Learning to both recognize and tackle these symptoms can feel daunting. After all, in the midst of a spike in symptoms, you may feel as though your mental and physiological responses to anxiety are perfectly legitimate and indicative that you are truly experiencing physical danger. Nevertheless, anxiety management and coping techniques are vital to restore quality of life and prevent common pitfalls of anxiety disorders such as self-isolation and shame, for instance.

Effects of social isolation

Social isolation has been linked to a host of mental health conditions, including depression and anxiety. Human beings are social creatures who thrive within a strong sense of community and support. Although it can be tempting to isolate when you experience peaks of anxiety symptoms, this can actually worsen the symptoms.

Social anxiety can cause avoidance, as people with the disorder may constantly feel as though they are being watched, judged, and mocked by others. This avoidance can lead to worsening or new symptoms of depression. With treatment, though, symptoms of anxiety can be managed, and the onset of depression can be avoided.

Anxiety is a complex disorder, no matter what form it takes, and the behaviors that often accompany anxiety do not indicate weakness or a flaw. Instead, they are ineffective coping mechanisms that have been developed to withstand the symptoms of anxiety disorders. Understanding how these coping mechanisms have failed you and learning how to develop more effective strategies is one of the best courses of action to successfully manage anxiety symptoms. A common companion to this type of treatment is support therapy or a support group.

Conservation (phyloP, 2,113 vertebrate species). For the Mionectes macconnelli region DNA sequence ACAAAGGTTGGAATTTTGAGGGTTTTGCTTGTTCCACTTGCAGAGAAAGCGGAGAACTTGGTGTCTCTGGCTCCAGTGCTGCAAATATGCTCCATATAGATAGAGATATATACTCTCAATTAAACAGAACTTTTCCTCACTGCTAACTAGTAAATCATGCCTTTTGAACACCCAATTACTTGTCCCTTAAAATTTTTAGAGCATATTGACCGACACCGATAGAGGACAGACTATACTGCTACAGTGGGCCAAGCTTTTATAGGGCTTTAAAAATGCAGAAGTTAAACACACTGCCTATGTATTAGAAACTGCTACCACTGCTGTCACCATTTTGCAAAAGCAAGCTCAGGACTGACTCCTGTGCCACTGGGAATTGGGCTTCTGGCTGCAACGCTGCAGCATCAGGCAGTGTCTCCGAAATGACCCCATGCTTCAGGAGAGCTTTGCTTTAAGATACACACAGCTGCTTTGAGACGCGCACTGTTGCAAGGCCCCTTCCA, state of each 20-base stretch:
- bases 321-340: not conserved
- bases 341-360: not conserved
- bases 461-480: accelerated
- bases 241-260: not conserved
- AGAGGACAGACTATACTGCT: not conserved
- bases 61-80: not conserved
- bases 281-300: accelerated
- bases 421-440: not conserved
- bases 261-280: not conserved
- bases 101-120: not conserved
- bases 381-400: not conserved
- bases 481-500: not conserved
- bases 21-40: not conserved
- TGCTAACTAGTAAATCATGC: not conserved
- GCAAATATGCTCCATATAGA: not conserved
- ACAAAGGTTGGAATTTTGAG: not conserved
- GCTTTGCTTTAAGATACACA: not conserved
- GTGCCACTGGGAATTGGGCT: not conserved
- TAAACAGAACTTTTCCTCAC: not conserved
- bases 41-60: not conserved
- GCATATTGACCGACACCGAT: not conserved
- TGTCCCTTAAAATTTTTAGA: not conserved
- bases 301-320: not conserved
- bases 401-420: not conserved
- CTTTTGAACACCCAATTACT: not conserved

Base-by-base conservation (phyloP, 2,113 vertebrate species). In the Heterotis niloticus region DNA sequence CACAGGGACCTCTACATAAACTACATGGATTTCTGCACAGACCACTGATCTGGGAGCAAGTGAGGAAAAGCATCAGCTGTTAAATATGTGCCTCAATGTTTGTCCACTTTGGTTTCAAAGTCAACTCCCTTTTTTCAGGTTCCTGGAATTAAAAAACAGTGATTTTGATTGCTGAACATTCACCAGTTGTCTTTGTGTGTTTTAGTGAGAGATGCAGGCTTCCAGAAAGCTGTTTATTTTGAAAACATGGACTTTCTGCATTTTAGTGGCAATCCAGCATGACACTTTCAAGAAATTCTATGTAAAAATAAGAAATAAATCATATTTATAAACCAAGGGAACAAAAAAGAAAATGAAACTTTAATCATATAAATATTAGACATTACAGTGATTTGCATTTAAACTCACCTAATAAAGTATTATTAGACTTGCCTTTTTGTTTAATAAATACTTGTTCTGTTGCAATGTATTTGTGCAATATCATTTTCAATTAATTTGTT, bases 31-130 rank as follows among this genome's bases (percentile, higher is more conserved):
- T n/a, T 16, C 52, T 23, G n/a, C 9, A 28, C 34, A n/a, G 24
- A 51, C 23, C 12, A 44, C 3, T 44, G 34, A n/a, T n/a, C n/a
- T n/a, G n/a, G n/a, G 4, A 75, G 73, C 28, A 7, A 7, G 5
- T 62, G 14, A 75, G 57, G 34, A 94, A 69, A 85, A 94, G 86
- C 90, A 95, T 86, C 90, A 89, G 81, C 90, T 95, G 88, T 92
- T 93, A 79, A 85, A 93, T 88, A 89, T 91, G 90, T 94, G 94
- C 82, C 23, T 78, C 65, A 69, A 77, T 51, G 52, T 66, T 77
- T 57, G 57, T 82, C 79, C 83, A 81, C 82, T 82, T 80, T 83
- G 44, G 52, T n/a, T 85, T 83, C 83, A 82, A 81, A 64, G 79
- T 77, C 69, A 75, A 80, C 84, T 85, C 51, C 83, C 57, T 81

Because anxiety can make it feel difficult to reach out, let alone leave your home in search of relief, there are options for both treatment and support groups without leaving the safety and comfort of home. The internet and smartphones can both be excellent sources of support for professional help and support groups, alike. You may also feel more at ease talking about your symptoms in an internet-based setting. 

Research supports the use of online interventions to reduce the symptoms of anxiety. One recent study pinpointed the effectiveness of video-based therapy to alleviate anxiety among college students. Participants showed comparable results from therapy regardless of whether their treatment was online or in person. 

Know that you aren’t alone

Because isolation is so common to anxiety disorders, it is vital to understand that you aren’t alone. While the symptoms of anxiety are nothing to brush aside, anxiety disorders are extremely common, and there are likely to be people nearby who are at least familiar with the symptoms and effects of anxiety disorders.

The benefits of reaching out to others are profound but often include at least some of the following:

  • A greater sense of connection. Connecting with others who feel the way that you do can increase your feeling of community and safety. When you can discuss your symptoms with people who have experienced similar things, you may feel bolstered and less afraid of being alone.